Picture an onion. Or, if you prefer space to produce, think of a solar system. Your logo is in the center, and everything else spins off of it. In fact, at least for the first couple of layers, everything should also be inspired by your logo.
Ring 1: Colors and Primary Fonts
Ring 2: Secondary Fonts, Secondary Colors, Tagline
Ring 3: Logo Placement (Stationary), Logo Placement (Presentations), Logo Placement (Promotional Materials), Logo Placement (Electronic Communications), Document Fonts, Type Treatments, Secondary Image Marks and Icons
Ring 4: Photographic Guidelines, Graphic Element Guidelines, Editorial Policies, Catch Phrases…
…and so on.
As you can see, as the rings move out, more is added. While visuals are the primary elements in branding, sounds (music, voice and tonals) and even smells can also become a part of a brand. The more rings, the more detailed the brand becomes.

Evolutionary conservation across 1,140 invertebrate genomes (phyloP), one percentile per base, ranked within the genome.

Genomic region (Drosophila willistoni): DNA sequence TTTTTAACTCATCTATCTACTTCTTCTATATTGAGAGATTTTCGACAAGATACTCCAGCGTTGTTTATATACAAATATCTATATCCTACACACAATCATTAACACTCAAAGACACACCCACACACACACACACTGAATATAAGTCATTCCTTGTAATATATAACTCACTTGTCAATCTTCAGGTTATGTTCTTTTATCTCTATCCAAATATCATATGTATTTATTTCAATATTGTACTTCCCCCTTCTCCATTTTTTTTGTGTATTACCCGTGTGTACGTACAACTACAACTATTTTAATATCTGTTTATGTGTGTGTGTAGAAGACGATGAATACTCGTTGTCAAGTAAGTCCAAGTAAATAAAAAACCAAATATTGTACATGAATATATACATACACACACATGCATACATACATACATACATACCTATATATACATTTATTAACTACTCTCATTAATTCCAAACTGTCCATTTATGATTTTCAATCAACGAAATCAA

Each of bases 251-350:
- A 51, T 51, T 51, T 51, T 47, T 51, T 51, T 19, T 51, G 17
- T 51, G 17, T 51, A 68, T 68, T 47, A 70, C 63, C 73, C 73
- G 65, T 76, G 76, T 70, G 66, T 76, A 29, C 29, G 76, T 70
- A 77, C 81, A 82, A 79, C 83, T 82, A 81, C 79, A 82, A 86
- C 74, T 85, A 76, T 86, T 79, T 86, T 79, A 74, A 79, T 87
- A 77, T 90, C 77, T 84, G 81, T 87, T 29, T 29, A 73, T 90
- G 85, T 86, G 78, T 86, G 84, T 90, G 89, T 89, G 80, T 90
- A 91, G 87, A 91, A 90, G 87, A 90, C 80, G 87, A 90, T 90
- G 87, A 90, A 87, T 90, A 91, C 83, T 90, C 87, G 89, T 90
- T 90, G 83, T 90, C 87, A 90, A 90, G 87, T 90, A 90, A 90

Not every brand is super-detailed, but the heavy hitters definitely are. For example, think about Coke®. Coke has a super-detailed, highly regimented brand standard. But… if I say “Coke Red” just about everyone know exactly what shade of red I’m talking about.
So should your brand be super detailed? Well, that’s for you to decide. However, no matter how simple you decide your brand should be, you should build it in an organized way (remember, think onion or solar system) so that should you decide to expand on it, the structure is already there.